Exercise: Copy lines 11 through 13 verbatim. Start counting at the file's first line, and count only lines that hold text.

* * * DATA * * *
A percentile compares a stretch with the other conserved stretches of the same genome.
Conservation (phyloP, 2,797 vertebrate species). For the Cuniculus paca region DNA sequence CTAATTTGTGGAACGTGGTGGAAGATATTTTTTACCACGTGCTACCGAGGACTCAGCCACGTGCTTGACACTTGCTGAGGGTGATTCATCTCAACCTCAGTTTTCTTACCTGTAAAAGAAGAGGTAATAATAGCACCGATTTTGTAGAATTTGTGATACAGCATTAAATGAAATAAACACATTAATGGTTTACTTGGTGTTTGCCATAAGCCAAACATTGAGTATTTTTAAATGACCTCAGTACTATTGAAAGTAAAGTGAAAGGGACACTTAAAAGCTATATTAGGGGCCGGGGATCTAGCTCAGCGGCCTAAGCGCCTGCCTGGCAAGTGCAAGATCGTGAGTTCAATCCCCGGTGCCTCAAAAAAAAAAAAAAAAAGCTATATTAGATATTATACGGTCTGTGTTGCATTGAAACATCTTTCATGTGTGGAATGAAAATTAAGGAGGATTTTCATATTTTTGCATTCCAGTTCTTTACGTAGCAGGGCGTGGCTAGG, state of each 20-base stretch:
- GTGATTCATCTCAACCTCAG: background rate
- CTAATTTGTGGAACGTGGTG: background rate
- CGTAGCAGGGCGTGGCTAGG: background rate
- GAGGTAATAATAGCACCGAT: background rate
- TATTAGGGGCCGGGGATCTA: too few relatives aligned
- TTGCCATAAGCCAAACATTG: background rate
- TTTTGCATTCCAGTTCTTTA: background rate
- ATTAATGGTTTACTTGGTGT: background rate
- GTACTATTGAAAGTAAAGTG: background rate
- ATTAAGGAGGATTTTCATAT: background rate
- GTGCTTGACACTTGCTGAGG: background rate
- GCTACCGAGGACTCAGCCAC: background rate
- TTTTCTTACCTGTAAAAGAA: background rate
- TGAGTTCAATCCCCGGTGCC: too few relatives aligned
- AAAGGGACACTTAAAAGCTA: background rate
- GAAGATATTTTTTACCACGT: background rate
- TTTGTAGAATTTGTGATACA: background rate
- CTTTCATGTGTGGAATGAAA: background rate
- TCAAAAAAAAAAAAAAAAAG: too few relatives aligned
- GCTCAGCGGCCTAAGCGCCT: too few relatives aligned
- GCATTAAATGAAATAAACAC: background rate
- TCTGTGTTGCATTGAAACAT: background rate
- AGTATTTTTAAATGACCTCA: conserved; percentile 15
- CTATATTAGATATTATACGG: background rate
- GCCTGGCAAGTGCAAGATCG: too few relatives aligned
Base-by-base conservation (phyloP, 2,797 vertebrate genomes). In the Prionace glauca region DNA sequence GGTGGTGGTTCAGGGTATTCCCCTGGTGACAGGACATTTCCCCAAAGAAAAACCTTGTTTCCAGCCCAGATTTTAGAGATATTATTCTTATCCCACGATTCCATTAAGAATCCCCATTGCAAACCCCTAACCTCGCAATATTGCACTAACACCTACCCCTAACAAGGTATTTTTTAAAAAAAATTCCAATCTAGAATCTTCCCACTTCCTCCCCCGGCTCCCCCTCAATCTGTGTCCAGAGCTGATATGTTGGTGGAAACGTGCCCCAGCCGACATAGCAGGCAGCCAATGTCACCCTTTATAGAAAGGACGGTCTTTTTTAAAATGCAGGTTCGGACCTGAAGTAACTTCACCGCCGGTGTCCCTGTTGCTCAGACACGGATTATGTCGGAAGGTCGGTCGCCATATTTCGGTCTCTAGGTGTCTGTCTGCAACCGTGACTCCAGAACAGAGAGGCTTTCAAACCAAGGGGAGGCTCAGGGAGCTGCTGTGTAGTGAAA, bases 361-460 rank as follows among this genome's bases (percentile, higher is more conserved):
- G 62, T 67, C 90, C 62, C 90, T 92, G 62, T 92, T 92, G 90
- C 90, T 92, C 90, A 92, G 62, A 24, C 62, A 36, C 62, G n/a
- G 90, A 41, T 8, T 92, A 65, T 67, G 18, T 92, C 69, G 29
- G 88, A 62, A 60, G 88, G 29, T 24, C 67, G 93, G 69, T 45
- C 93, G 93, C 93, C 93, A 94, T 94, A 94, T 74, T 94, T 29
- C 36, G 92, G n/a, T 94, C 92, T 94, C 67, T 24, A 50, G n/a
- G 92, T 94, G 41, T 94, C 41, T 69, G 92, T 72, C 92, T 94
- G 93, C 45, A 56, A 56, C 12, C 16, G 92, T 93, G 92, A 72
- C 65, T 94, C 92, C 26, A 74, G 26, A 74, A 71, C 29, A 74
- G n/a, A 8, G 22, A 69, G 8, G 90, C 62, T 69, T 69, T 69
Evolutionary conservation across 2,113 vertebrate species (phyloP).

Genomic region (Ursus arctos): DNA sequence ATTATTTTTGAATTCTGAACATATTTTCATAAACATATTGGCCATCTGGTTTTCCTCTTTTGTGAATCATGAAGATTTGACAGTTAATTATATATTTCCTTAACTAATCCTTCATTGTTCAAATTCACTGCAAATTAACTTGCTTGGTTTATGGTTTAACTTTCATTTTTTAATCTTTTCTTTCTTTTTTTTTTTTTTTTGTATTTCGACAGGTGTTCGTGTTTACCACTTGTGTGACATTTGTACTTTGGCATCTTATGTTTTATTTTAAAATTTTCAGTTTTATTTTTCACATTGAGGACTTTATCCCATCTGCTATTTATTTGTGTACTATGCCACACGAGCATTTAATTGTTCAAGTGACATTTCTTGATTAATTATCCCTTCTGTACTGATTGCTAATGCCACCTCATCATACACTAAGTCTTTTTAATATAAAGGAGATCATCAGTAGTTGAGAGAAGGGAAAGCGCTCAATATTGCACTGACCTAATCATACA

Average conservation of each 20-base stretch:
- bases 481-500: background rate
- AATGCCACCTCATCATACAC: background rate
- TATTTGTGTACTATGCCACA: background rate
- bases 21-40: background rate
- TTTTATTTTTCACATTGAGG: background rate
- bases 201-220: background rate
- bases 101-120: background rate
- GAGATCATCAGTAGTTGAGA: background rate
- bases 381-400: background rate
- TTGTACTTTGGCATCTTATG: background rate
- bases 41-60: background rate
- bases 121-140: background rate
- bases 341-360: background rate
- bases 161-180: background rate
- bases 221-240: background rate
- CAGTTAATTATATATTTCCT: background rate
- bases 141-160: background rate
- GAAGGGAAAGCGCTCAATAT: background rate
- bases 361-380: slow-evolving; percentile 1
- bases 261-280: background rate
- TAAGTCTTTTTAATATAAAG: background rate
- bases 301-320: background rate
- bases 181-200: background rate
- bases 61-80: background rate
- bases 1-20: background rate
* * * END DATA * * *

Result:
- GTACTATTGAAAGTAAAGTG: background rate
- ATTAAGGAGGATTTTCATAT: background rate
- GTGCTTGACACTTGCTGAGG: background rate